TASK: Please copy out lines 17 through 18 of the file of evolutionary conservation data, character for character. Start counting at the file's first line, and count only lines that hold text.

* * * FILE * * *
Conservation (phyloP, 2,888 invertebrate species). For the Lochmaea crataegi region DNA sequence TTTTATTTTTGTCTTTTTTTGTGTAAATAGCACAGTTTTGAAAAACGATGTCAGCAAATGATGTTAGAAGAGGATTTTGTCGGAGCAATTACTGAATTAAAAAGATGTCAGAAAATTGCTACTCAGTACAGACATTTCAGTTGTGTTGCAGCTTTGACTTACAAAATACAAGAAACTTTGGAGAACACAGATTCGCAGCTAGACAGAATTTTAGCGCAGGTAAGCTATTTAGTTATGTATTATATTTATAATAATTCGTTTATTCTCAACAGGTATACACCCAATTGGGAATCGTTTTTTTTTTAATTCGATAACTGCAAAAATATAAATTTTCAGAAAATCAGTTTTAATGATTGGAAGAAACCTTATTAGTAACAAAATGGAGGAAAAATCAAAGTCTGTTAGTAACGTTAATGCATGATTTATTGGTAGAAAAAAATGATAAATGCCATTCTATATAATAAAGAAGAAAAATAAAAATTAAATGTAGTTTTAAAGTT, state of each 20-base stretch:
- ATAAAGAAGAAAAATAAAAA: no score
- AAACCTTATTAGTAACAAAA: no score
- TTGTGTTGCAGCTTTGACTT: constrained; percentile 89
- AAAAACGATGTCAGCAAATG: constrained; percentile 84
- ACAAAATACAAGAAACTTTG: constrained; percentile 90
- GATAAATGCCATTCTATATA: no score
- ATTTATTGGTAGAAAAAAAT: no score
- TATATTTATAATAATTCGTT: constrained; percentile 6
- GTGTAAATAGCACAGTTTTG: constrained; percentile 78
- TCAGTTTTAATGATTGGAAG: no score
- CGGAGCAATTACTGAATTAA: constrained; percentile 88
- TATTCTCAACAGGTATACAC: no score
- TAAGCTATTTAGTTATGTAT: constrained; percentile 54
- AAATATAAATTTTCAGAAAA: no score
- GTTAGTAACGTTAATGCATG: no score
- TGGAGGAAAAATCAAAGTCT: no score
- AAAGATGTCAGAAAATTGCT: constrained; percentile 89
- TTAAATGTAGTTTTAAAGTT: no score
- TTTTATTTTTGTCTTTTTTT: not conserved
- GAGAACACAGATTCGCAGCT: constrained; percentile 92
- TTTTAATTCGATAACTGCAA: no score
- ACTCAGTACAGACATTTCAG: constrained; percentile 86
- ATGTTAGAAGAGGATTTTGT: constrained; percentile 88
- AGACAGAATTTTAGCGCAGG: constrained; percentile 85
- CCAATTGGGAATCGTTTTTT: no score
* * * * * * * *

- TGGAGGAAAAATCAAAGTCT: no score
- AAAGATGTCAGAAAATTGCT: constrained; percentile 89